Appeal from a district court judgment in a real property action. Eighth Judicial District Court, Clark County; Susan Johnson, Judge.
Affirmed in part, reversed in part, and remanded.
Pengilly Robbins Slater and James W. Pengilly and Craig D. Slater, Las Vegas, for Appellant.
The Hayes Law Firm and Dale A. Hayes, Jr., Las Vegas, for Respondents.
BEFORE GIBBONS, C.J., DOUGLAS and SAITTA, JJ. GIBBONS, C.J., dissenting.
The court in Sandy Valley Associates v. Sky Ranch Estates Owners Association stated that when a defendant's breach of contract with a plaintiff causes the plaintiff to incur attorney fees in his or her defense in a legal dispute that is brought by another party, the plaintiff can recover from the defendant the attorney fees as damages that arose from the breach of the contract. 117 Nev. 948, 957, 35 P.3d 964, 970 (2001). The Sandy Valley court also stated, " Attorney fees may . . . be awarded as damages in those cases in which a party incurred the fee . . . in clarifying or removing a cloud upon the title to property." Id. The court in Horgan v. Felton retreated from this latter statement about the recovery of attorney fees in cloud-on-title cases, stating that " in cases concerning title to real property, attorney fees are only allowable as special damages in slander of title actions, not merely when a cloud on the title to real property exists." 123 Nev. 577, 579, 170 P.3d 982, 983 (2007). It held that slander of title was a prerequisite for a plaintiff to " recover as damages the expense of legal proceedings necessary to remove a cloud on the plaintiff's title." Id. at 584-85, 170 P.3d at 987.
Here the district court relied on Horgan in denying appellant Jun Liu's specially pleaded request to recover attorney fees from respondents Christopher Homes Ridges, LLC (CHR), and Christopher Homes, LLC (CH), concluding that because the breach of contract related to title to real property, and because Liu failed to allege and prove slander of title, she could not recover the attorney fees that she sought as special damages. We conclude that the district court erred in rejecting as a matter of law Liu's claim for attorney fees as special damages, as Horgan does not apply to preclude such recovery here. Although Horgan held that slander of title must be pleaded as a prerequisite for a party to recover attorney fees as damages in an action to clarify or remove a cloud on title to real property, that opinion did not retreat from the portion of Sandy Valley which held that a party, such as Liu, may recover attorney fees incurred in defending against third-party litigation because of CHR's or CH's breach of contract. Horgan, 123 Nev. at 583-86, 170 P.3d at 986-88. Accordingly, we reverse the district court's judgment to the extent that it denied Liu's request for special damages and affirm all other aspects of the district court's judgment. We remand this matter to the district court for proceedings consistent with this opinion.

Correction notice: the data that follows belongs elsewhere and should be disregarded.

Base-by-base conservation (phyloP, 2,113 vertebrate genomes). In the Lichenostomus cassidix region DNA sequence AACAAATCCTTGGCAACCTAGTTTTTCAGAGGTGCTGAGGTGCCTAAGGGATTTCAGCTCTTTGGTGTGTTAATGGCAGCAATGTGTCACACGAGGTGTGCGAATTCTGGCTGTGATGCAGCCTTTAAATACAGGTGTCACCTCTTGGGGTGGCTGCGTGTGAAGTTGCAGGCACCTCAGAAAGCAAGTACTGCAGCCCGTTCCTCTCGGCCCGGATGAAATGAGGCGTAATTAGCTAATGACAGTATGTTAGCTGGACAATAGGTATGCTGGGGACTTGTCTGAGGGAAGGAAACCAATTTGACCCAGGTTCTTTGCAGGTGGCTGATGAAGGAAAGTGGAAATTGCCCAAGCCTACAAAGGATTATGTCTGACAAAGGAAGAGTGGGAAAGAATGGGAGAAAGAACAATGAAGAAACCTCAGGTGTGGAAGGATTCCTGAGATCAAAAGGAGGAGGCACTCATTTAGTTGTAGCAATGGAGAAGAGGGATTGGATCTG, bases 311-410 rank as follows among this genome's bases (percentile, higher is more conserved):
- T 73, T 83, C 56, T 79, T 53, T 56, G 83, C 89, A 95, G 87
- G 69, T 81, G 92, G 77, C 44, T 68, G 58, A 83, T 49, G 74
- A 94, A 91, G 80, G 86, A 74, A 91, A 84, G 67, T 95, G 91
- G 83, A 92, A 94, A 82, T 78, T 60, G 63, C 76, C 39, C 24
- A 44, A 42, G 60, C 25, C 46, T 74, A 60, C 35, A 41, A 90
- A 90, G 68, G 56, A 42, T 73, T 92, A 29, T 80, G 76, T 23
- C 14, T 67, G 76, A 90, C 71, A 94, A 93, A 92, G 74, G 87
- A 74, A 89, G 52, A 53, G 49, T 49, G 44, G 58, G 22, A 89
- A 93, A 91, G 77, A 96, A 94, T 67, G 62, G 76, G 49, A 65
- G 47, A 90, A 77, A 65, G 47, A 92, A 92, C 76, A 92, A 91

FACTS AND PROCEDURAL HISTORY
Liu's appeal only challenges the district court's legal determinations regarding the recovery of attorney fees as special damages. Thus, our discussion of the facts is based on the district court's findings of fact, which Liu does not contest or seek to undo on appeal.
CHR was the developer of a residential community that hired CH as a general contractor for the construction of homes within its community. CH subcontracted with K& D Construction, LLC, for various construction services. One of the homes upon which K& D performed its services was Liu's. Liu had purchased the home from CHR pursuant to a contract (the Agreement), wherein CHR agreed to convey good and marketable title to Liu at the close of escrow. As K& D performed its construction services at CHR's residential community, K& D was neither timely nor fully paid. As a result, K& D recorded liens on various properties within CHR's residential community, including Liu's property.
In addition, K& D filed a civil action against CHR, CH, Liu, and other homeowners. In its complaint, K& D sought to
foreclose on its liens on numerous properties, including Liu's property. Liu filed an answer to K& D's complaint and a cross-claim against CHR and CH. She asserted a breach of contract claim against CHR and CH, alleging that they breached their duty under the Agreement to deliver good and marketable title when they failed to pay the debts to K& D that resulted in a lien on her property. Under this claim, Liu tried to recover from CHR and CH the attorney fees and costs that she allegedly incurred in ...